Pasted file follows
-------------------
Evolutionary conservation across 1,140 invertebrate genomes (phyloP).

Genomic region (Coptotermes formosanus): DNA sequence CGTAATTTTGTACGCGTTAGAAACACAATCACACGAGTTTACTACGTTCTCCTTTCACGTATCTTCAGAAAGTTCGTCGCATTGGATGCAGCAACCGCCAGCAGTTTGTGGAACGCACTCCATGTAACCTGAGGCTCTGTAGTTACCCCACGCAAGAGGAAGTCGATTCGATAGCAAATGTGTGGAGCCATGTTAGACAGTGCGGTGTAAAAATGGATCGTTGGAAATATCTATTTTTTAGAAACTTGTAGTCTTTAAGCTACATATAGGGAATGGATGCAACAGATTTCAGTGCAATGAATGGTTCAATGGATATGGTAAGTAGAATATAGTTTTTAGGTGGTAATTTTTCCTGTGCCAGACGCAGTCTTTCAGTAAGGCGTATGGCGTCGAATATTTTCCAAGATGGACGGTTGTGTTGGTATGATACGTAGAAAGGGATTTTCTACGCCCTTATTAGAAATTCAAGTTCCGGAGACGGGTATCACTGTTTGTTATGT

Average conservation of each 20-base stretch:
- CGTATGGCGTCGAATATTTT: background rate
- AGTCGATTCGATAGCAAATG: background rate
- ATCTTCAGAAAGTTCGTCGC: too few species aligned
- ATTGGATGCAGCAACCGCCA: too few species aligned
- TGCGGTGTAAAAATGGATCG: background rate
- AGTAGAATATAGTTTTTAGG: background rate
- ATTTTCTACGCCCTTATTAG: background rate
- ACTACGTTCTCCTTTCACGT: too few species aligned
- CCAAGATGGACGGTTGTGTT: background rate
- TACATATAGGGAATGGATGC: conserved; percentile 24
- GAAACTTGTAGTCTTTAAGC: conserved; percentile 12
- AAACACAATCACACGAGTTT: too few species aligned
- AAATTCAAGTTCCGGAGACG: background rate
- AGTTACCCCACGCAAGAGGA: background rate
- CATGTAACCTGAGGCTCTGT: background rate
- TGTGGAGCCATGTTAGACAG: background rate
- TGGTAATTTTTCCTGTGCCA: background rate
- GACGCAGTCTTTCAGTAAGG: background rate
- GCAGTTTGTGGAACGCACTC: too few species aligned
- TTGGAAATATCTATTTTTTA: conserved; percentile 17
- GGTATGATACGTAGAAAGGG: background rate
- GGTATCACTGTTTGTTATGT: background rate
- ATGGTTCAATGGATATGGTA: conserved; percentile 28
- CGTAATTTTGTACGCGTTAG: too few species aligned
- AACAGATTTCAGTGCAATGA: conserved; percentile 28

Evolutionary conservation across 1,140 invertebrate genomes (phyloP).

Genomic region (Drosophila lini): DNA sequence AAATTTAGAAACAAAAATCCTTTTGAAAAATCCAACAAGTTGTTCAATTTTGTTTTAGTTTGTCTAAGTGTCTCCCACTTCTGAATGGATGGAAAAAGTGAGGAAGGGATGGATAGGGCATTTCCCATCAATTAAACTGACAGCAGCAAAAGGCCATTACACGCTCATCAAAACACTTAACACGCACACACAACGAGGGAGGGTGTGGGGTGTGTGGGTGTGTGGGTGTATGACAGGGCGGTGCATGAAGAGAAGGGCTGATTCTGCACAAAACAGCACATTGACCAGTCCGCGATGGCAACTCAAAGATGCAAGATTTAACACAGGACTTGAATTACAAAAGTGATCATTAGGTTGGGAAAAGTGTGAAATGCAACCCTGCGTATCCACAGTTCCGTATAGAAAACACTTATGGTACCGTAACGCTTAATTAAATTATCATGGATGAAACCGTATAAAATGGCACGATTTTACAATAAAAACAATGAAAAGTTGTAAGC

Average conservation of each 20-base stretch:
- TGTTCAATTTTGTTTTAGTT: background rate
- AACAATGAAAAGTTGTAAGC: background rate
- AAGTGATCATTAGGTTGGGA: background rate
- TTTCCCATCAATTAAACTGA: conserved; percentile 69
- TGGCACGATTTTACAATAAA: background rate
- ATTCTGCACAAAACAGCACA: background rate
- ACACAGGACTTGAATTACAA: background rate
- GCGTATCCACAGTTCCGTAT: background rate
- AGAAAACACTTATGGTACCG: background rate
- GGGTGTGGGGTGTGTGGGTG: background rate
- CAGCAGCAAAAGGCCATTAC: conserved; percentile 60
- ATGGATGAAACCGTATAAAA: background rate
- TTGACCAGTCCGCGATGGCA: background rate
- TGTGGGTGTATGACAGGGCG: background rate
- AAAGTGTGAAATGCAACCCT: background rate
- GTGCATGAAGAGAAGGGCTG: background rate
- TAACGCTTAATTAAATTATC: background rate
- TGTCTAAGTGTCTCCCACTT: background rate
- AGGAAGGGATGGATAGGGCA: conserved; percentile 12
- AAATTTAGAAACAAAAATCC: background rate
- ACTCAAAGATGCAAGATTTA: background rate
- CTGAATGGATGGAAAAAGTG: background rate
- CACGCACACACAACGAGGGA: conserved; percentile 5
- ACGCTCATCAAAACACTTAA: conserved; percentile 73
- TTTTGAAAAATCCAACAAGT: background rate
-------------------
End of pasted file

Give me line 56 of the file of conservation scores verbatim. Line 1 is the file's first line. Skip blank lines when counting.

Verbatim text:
- TTTTGAAAAATCCAACAAGT: background rate